Also, even if your cavern does not collapse, it's still in a region where rock is being bent (because the pacific plate is forced under the Asian plate (rock that's plastic!)). So cracks will show pretty much wherever the rock is too hard to flow. And you've got a water pressure of more than 1.1 metric tons per square centimeter (1100 bar). This pressure will press the water into any sizable cavern.

The power of the sun is astounding. It provides us with 1.3 kW/m^2 when it's in zenit. Ok, let's say you settle for some softer illumination, say 100 W/m^2. A square kilometer has a million square meters, so for an area of 2.5km x 4km, you already need 1 GW of power. That's a nuclear power plant. Just for lighting an area of 2.5km x 4km to levels that don't even come close to what our sun provides.

Even if you managed to handwave the power source, you still have the problem of the power drain. You see, those Gigawatts need to go somewhere. And if you don't provide for a way for them to reach the outside, the energy just stays in form of heat. Did I mention that the rock is already typically quite hot at these depths? Great, now you are adding even more heat.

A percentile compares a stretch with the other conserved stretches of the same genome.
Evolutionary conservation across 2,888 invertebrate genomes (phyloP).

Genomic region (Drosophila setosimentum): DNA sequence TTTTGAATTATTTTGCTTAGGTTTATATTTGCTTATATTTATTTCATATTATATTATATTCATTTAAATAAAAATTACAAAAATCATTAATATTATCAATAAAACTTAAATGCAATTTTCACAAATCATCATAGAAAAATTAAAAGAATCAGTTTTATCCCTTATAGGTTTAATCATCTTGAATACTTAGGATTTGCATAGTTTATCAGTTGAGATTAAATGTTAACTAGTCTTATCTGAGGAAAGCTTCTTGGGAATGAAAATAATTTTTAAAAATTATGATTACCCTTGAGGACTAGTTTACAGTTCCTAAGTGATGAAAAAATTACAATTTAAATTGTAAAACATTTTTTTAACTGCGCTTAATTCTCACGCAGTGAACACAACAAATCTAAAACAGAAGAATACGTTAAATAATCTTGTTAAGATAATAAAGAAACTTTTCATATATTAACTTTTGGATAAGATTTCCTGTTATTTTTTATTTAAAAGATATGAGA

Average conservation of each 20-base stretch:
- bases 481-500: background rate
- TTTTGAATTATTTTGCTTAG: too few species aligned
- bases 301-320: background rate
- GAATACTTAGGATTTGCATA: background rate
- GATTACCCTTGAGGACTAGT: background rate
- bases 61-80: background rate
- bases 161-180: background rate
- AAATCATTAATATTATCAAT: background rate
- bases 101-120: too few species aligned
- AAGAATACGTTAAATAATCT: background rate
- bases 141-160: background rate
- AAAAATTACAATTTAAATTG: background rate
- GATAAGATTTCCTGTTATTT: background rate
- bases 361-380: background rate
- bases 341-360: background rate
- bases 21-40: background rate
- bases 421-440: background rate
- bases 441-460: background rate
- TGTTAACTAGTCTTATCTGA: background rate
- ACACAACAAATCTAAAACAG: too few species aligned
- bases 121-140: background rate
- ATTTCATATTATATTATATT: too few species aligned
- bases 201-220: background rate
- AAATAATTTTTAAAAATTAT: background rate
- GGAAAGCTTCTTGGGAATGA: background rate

You cannot believably use sea water for the cooling, because, as pointed out above, any water near your cave spells doom to air breathing life within.

### TL;DR

You may write an interesting story with your deep underground cavern. Yet this story will be more in the fantasy realm than in the (soft) science-fiction realm. Hard science-fiction cannot contain your brightly lit cavern.

• I actually didn't label it science-based, someone else edited and put that in the tags. And it was supposed to be fantasy anyway, I just intended a little bit of science (i.e light sources) – Guest Jan 23 at 1:49

I'm going to use a massive scientific liberty here for a possible solution, but it is close enough to the truth to pass in science-fiction.